On October 9, several observatories detected a powerful burst of gamma rays passing through our solar system. Dubbed GRB 221009A, it would be the most powerful ever recorded. The origin of this big explosion: probably the “birth cry” of a new black hole.
If the Universe seems very dark to us at first glance, it is actually bathed in light. And sometimes these lights can reach intensities beyond comprehension. Gamma-ray bursts, in particular, are among the brightest events known. These extremely high-energy bursts, which last from a few milliseconds to several hours, can have various origins.
What are gamma ray bursts?
The first outbursts were observed in the late 1960s by the American Vela satellites. These were supposed to detect gamma ray signatures indicative of nuclear weapons tests. The United States feared that the Soviets were secretly conducting tests despite a ban treaty signed in 1963. Over the next few years, Vela satellites equipped with improved instruments have recorded other bursts, prompting scientists to further investigate their origins.
In the early 1970s, a team at Los Alamos National Laboratory analyzed when different satellites detected each burst to estimate the position in the sky of sixteen of them. It was later determined that these events did not originate on Earth, or even in our solar system. But what is it, precisely?
Now we know there is two classes gamma ray bursts. Most of them (about two-thirds) are longer than two seconds, often with a bright afterglow. These events usually take place in rapidly star-forming galaxies. Specifically, these long bursts would be linked to the death of massive stars becoming neutron stars or black holes. The formation process of these objects would produce jets of highly energetic particles moving at almost the speed of light, emitting X-rays and gamma rays.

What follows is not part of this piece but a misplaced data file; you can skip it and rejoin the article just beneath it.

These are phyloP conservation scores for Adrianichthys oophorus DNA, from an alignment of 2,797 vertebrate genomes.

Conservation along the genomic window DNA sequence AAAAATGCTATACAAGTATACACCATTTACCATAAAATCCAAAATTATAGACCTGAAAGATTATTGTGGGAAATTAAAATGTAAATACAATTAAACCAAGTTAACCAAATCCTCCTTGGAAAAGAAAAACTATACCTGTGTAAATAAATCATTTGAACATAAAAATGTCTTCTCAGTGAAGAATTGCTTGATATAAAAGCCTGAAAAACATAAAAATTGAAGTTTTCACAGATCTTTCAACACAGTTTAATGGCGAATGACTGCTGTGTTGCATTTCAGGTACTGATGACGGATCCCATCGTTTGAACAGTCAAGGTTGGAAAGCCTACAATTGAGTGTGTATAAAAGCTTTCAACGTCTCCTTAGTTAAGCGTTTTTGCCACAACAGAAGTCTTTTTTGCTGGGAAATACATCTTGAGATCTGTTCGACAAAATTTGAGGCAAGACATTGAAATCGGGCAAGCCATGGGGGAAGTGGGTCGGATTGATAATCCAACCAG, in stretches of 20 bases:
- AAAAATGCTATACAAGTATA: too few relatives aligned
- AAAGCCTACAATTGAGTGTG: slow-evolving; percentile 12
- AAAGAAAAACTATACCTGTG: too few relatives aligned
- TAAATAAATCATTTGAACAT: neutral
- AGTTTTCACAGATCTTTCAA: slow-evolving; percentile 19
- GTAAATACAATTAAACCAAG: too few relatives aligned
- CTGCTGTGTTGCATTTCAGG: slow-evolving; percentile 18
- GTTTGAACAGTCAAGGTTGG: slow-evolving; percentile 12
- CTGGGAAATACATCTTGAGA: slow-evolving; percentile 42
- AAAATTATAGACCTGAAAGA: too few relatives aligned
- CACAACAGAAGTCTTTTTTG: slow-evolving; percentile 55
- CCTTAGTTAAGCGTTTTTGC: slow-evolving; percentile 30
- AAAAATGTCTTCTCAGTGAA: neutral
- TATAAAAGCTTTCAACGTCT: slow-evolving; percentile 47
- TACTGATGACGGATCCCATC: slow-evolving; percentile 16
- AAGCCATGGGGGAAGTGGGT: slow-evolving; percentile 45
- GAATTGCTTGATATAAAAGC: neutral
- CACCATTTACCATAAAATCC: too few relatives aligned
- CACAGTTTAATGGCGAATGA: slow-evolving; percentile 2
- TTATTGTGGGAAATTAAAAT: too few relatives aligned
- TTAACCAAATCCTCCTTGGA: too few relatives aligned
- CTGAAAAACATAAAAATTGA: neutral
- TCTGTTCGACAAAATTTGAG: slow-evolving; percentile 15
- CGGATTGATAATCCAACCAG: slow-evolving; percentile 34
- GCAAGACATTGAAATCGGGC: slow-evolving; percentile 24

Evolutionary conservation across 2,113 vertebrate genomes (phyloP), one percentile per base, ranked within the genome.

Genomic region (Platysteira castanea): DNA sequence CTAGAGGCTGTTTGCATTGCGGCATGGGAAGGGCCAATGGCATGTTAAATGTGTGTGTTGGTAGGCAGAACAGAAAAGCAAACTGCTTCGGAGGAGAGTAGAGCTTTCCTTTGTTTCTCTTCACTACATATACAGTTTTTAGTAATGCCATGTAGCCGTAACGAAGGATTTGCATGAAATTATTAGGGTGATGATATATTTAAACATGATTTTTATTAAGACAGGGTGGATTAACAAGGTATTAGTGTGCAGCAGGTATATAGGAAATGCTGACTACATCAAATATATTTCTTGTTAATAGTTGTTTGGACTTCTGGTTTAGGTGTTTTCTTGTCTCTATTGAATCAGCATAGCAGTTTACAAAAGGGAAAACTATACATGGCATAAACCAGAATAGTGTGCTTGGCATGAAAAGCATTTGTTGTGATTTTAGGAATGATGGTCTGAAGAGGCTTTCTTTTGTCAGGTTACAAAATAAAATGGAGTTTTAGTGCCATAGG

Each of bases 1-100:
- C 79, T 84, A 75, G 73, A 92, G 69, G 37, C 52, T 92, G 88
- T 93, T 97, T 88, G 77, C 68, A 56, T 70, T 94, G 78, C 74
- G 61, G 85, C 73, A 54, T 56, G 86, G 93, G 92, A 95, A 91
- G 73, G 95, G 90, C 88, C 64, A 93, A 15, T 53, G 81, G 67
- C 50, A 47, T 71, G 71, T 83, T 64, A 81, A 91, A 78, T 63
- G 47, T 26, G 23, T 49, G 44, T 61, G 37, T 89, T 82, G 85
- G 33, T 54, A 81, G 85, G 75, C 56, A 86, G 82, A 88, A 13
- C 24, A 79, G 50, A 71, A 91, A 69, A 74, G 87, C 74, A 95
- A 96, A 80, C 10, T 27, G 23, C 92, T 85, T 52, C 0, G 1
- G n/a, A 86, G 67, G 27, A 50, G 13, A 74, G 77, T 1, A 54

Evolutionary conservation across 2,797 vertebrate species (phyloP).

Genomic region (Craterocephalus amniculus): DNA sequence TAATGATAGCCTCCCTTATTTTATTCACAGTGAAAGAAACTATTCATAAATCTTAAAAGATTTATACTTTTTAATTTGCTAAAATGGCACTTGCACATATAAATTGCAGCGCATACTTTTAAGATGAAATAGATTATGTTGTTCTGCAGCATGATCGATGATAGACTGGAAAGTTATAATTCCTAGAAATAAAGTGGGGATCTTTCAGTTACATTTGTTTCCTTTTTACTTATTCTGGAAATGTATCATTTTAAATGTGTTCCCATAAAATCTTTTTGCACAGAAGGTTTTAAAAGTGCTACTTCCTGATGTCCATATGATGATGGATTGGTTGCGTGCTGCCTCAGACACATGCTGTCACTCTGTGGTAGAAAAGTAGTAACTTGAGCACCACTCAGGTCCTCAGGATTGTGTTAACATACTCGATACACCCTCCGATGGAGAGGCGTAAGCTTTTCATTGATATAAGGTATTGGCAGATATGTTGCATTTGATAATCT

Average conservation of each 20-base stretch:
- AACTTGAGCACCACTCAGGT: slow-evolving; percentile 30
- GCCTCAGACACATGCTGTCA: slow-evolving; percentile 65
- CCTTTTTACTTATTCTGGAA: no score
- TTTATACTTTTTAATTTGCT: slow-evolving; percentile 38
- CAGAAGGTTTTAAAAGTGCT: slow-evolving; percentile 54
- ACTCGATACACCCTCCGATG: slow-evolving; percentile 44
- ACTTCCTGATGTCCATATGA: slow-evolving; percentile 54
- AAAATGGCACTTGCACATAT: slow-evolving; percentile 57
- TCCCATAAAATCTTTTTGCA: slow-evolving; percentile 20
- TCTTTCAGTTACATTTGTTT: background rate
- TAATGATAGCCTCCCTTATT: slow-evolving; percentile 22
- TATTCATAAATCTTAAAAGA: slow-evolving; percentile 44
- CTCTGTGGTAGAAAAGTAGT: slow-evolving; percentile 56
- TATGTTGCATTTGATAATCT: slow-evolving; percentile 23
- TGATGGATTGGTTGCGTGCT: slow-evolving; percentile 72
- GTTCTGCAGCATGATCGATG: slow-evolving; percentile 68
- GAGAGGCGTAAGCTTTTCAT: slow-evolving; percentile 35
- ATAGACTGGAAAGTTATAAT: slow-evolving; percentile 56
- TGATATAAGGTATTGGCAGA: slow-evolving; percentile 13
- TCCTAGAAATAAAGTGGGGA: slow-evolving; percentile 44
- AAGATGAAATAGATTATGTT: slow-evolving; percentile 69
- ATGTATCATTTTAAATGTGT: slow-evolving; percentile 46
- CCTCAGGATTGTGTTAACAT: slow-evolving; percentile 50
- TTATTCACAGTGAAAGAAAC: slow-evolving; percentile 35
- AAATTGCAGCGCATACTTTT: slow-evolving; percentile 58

The other gamma-ray bursts last less than two seconds. These events are the result of mergers between two neutron stars, or a neutron star with a black hole.
The most powerful ever detected
This latest gamma-ray burst belongs to the first category. baptized GRB221009A, was discovered on October 9 by detectors from the Fermi Gamma-ray Space Telescope, the Neil Gehrels Swift Observatory, and the Wind spacecraft, among others. We know that this event happened around 1.9 billion light years from Earth, toward the constellation Sagittarius. Furthermore, the explosion would have lasted more than ten hours.
In addition to being exceptionally long, it is the brightest gamma-ray burst ever recorded. ” Its radiance breaks all records in all wavelengths“said Brendan O’Connor of the University of Maryland.” Because this outburst is so bright and so “close,” we believe this is a once-in-a-century opportunity to address some of the most fundamental questions about these outbursts, from the formation of black holes to testing models of matter.“.
If this event can be considered “close” by the astronomer, however, it remains far enough away that it does not threaten Earth. A gamma-ray burst generated less than 5,000 to 8,000 light-years from our planet, on the other hand, would do a lot of damage. There would likely be a short-term increase in ultraviolet radiation levels in the soil, leading to a sharp increase in DNA damage to living organisms. Some have even suggested that the Ordovician-Silurian extinction event around 450 million years ago could have been the result of one of these outbursts. However, the hypothesis is still widely debated.
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